Hundreds of thousands of Victorians with a medical condition that may make them unsafe drivers are going undetected by VicRoads and potentially putting other drivers at risk, a Fairfax Media investigation has revealed.  Critics have slammed the licensing authority's medical review process as chronically underfunded, unclear and inconsistent.

VicRoads data shows only a fraction of Victorians with some of the most common long-term medical conditions – including high-blood pressure, diabetes, anxiety and depression – have been referred for a medical review, which assesses whether their  licences should be maintained, suspended, cancelled, or made conditional.  Meanwhile, more "visible" medical conditions, such as amputations, are reviewed in an apparently ad hoc way by VicRoads staff, sometimes against health experts' advice, raising procedural and equity issues.

An insider, who asked to remain anonymous, said the medical review department was chronically understaffed, and the often temporary administration and customer service staff have only limited knowledge of disabilities and the review process.  "If all Victorians with reportable medical conditions actually did what they are required to do and report[ed] their diagnosis to VicRoads, the department would collapse with the volume of case files," the insider said.

Under Victorian law, drivers are obliged to report any serious or chronic medical condition or disability that may impair their ability to drive safely. But health experts say there is widespread ignorance and sometimes deliberate avoidance of this legal requirement. Doctors can also be unwilling to dob-in patients, fearing it will damage trust.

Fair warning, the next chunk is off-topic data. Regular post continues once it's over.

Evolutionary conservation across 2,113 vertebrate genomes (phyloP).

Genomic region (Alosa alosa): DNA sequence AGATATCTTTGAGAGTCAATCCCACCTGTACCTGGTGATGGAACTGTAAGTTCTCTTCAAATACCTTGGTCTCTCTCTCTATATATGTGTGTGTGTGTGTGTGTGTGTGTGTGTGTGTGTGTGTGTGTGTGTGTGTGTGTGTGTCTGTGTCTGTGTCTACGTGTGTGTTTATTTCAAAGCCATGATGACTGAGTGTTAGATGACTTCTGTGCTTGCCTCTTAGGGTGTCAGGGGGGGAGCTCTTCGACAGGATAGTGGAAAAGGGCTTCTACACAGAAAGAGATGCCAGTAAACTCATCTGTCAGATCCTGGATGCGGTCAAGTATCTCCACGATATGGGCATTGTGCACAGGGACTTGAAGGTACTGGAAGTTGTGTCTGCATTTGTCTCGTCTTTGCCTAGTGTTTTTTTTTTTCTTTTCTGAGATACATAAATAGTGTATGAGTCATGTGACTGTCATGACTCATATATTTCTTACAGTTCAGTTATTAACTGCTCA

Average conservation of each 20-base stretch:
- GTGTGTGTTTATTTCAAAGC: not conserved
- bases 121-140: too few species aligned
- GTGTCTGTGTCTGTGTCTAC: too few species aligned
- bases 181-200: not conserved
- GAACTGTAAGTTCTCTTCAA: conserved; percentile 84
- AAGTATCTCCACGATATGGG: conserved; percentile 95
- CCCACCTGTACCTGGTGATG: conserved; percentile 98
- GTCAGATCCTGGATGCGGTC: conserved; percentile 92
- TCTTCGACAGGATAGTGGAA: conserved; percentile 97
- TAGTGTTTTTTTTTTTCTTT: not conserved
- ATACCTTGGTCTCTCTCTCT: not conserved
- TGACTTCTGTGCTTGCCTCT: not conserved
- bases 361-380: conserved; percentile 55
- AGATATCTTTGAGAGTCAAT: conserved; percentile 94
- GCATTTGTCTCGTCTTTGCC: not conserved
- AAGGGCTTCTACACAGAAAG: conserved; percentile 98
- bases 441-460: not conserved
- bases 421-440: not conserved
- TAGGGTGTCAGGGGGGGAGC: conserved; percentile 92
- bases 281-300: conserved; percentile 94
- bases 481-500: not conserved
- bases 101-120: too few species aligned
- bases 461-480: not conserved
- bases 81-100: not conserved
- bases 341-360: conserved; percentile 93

Among 4.5 million Victorian licence holders on June 30, 2016, only 120,843 had been medically reviewed, according to VicRoads, with the most common conditions being hypertension, diabetes, muscular-skeletal disorders, depression/anxiety and epilepsy.

The prevalence of those diseases among the general population indicates the scale of potential under-reporting. About one in five people have uncontrolled hypertension, one in seven arthritis, and one in 19 diabetes, according to Australian Bureau of Statistics data. In any one year, about one in 10 people have anxiety and one in 20 depression, according to beyondblue.

"We suspect there is quite a bit of under-reporting," said Associate Professor Judith Charlton, acting director of the Monash University Accident Research Centre and the lead author of a major 2010 reporton the influence of drivers' chronic illness on car crashes.

The report shows other conditions that elevate crash risk include sleep apnoea (up to 7.5 per cent of the population), cataracts (up to 5 per cent of the population), dementia and schizophrenia (1 per cent each).